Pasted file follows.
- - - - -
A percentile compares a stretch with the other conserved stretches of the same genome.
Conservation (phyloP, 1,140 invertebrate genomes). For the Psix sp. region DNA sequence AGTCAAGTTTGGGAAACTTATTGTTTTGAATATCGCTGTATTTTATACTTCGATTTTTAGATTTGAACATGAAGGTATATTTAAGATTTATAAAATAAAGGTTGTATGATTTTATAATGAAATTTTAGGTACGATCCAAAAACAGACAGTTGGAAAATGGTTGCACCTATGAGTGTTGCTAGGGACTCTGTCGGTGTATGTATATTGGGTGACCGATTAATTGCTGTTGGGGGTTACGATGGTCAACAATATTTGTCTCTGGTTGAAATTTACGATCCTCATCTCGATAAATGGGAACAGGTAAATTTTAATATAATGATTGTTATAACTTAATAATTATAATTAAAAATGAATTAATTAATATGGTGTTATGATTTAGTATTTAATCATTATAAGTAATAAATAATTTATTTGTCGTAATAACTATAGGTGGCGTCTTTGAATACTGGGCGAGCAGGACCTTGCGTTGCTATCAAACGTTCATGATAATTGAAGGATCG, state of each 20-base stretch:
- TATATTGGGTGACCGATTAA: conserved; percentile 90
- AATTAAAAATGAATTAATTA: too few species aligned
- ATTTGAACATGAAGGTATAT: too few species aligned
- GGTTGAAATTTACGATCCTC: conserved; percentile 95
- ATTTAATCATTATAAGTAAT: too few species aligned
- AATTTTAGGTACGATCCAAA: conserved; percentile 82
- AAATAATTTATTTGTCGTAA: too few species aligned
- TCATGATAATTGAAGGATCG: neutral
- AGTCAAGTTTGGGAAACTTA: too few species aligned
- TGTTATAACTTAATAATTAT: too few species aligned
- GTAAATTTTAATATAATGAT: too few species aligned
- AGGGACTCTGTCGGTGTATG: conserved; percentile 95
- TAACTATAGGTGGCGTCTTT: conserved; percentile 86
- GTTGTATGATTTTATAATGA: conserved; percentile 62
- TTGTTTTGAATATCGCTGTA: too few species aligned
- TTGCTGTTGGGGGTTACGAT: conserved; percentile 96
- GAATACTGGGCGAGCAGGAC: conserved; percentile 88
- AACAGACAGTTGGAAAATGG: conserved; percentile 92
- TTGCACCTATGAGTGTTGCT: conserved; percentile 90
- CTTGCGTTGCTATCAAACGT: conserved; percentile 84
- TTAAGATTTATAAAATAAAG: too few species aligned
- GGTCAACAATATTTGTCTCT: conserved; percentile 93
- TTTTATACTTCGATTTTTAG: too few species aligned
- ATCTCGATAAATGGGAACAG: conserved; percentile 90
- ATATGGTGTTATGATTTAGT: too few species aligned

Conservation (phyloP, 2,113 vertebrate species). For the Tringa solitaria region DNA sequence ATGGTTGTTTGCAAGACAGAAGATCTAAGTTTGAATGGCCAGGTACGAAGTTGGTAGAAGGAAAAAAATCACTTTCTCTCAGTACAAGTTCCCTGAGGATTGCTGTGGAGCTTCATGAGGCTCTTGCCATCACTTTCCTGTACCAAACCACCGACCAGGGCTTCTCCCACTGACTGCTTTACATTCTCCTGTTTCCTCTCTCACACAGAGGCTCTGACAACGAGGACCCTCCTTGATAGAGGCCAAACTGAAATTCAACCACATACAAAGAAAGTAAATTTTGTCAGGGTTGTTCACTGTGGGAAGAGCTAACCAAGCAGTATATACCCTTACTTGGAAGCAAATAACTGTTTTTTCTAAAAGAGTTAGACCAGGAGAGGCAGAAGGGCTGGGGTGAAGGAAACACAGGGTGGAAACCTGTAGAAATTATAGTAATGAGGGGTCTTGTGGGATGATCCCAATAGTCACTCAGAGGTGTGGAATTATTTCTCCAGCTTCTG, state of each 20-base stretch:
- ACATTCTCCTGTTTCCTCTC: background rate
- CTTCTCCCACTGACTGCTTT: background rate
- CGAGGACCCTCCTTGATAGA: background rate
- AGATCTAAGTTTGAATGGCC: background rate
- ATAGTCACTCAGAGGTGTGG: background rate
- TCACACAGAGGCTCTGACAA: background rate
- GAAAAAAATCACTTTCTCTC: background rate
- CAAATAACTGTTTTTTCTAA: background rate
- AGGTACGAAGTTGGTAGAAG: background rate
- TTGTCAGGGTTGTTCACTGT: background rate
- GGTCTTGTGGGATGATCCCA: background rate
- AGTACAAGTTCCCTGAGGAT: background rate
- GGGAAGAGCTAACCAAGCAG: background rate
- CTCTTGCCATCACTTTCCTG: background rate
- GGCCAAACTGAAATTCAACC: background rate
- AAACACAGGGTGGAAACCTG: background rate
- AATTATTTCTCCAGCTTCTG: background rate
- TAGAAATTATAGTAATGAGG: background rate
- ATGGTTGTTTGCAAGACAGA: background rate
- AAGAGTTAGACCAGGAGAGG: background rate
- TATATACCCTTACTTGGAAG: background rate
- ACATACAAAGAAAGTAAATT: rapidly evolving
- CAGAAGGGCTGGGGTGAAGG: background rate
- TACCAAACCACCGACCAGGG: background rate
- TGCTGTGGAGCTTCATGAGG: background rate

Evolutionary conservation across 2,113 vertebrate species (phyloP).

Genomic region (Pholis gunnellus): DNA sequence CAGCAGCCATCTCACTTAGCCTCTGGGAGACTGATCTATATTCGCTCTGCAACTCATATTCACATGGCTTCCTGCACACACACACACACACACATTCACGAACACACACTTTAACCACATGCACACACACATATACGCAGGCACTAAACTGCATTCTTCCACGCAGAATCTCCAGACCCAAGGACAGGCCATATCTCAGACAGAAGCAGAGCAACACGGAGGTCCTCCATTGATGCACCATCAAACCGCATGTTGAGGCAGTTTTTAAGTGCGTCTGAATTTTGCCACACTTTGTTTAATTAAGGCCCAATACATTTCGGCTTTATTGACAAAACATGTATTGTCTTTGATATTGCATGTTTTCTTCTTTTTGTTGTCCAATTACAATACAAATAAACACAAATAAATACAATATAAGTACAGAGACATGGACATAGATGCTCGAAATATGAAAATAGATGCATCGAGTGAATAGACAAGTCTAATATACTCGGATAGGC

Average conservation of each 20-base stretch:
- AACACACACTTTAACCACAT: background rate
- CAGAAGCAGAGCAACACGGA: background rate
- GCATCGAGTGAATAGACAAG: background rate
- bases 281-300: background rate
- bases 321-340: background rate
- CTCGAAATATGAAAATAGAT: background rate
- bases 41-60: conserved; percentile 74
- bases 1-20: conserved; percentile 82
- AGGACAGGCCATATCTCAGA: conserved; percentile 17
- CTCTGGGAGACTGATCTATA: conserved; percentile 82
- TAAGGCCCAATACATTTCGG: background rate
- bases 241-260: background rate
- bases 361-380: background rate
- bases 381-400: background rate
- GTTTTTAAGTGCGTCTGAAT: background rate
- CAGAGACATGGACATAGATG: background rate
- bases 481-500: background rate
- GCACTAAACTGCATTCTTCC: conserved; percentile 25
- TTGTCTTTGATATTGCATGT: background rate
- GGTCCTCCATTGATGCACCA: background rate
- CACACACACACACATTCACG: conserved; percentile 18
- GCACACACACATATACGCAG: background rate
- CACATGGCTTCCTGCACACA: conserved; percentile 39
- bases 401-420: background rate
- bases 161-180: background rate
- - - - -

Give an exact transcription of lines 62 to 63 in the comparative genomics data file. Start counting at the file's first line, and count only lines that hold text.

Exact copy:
- CTCGAAATATGAAAATAGAT: background rate
- bases 41-60: conserved; percentile 74